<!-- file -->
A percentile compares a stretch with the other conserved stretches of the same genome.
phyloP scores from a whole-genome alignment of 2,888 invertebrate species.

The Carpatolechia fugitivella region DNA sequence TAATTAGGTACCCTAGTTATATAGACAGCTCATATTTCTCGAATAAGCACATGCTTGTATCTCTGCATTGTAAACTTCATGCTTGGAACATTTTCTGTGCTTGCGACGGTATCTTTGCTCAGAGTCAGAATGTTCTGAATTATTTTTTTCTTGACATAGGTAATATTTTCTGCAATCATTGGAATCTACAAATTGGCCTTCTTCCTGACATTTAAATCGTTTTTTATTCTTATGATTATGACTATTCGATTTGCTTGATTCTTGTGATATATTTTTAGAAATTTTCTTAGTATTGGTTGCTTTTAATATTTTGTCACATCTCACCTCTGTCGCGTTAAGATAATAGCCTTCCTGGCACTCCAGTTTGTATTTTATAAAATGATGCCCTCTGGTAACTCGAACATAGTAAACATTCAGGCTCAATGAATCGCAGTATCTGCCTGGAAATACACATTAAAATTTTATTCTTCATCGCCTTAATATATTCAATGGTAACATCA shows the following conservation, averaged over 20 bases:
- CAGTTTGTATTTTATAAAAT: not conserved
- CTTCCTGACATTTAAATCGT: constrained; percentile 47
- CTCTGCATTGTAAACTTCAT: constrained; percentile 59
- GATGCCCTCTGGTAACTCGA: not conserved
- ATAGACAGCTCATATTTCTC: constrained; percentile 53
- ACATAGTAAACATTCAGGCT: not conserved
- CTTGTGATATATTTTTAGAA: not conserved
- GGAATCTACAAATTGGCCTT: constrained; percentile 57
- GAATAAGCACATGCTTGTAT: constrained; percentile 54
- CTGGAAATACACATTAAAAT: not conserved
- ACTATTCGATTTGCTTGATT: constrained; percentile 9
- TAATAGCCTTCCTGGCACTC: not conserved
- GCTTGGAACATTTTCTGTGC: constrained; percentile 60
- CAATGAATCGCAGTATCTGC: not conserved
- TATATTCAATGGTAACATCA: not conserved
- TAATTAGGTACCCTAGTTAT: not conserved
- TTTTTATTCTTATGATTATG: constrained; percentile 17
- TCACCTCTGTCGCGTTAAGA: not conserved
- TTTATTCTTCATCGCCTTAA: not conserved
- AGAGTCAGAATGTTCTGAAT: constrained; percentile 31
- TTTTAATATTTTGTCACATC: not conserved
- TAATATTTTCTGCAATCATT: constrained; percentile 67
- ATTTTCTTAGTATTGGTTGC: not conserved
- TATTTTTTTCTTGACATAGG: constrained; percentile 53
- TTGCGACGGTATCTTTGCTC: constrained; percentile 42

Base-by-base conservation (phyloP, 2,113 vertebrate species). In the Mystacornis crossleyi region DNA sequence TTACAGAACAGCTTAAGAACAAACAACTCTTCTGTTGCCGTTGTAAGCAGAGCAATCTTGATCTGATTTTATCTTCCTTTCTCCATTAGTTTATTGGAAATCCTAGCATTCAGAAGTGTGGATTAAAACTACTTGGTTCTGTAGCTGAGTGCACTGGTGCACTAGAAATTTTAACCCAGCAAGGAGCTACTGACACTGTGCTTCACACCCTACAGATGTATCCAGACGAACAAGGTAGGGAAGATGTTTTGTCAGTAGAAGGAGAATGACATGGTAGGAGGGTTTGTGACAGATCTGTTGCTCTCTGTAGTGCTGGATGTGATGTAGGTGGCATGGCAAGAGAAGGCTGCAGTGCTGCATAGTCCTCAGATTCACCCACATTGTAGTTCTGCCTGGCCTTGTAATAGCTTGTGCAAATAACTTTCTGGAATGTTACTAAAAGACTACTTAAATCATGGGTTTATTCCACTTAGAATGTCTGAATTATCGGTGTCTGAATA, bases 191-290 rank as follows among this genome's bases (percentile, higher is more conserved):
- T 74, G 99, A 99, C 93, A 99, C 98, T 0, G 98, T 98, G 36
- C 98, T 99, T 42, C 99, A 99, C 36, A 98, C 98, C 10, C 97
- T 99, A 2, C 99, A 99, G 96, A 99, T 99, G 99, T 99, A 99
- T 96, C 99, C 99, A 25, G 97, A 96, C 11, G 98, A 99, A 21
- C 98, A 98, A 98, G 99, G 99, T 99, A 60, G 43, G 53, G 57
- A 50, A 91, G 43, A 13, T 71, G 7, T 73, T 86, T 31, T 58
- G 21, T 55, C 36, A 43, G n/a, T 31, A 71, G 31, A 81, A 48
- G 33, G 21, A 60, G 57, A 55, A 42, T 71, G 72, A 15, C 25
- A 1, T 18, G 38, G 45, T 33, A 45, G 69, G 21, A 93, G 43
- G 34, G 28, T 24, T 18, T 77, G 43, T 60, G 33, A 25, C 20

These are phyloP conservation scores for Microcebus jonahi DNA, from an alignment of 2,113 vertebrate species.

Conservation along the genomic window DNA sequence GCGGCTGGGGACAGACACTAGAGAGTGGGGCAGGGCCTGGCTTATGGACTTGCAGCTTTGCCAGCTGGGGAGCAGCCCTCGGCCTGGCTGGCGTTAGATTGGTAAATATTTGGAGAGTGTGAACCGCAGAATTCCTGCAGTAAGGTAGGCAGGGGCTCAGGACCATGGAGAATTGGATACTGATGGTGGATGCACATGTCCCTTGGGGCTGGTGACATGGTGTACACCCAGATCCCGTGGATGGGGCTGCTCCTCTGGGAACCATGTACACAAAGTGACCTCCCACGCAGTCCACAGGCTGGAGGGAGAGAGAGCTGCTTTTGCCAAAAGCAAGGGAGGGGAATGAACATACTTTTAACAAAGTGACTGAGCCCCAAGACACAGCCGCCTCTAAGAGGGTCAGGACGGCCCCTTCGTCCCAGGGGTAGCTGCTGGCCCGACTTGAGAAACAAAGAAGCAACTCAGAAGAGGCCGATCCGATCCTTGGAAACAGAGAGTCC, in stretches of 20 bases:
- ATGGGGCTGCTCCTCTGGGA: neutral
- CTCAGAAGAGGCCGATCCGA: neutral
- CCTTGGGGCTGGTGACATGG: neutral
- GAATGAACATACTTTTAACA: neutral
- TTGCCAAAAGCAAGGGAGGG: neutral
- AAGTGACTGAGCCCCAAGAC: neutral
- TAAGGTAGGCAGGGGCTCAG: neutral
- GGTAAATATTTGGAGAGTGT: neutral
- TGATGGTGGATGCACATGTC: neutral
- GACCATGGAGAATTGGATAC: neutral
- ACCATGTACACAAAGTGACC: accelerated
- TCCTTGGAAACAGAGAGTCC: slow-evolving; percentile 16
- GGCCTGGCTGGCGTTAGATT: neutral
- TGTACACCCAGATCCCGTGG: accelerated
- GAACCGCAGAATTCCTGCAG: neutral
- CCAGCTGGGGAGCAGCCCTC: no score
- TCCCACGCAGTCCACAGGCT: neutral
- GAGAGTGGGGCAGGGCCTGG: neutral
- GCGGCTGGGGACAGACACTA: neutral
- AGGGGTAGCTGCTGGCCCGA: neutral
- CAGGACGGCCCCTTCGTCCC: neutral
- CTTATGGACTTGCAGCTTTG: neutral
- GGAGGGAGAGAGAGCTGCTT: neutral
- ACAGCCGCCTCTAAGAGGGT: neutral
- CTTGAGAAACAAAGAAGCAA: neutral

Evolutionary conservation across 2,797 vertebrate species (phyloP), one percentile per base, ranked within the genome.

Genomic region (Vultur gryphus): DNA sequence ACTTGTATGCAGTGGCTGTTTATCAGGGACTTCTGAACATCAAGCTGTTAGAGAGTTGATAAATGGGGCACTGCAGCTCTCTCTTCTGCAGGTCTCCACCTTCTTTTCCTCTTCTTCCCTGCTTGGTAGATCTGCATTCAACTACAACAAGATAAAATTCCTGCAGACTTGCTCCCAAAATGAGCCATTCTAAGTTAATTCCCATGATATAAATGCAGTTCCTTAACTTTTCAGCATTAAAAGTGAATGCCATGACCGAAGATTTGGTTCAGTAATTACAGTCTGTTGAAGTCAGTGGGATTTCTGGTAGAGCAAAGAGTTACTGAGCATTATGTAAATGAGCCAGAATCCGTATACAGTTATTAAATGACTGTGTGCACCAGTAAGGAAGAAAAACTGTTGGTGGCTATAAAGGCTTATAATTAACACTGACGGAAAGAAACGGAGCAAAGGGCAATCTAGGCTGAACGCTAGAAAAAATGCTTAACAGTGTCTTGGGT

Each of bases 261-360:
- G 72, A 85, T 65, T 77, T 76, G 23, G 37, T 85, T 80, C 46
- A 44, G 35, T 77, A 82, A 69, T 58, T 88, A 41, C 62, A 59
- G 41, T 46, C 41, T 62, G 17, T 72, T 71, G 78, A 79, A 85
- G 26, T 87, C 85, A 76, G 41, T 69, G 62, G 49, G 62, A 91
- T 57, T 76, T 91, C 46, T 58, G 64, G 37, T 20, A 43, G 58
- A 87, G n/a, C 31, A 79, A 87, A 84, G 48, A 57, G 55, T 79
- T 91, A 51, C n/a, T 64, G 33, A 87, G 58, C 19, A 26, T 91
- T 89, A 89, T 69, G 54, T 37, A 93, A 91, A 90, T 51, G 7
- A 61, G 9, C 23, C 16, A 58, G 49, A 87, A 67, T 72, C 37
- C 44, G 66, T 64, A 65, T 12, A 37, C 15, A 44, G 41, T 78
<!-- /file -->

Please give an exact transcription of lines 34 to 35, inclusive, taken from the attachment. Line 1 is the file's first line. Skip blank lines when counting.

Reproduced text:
- C 98, A 98, A 98, G 99, G 99, T 99, A 60, G 43, G 53, G 57
- A 50, A 91, G 43, A 13, T 71, G 7, T 73, T 86, T 31, T 58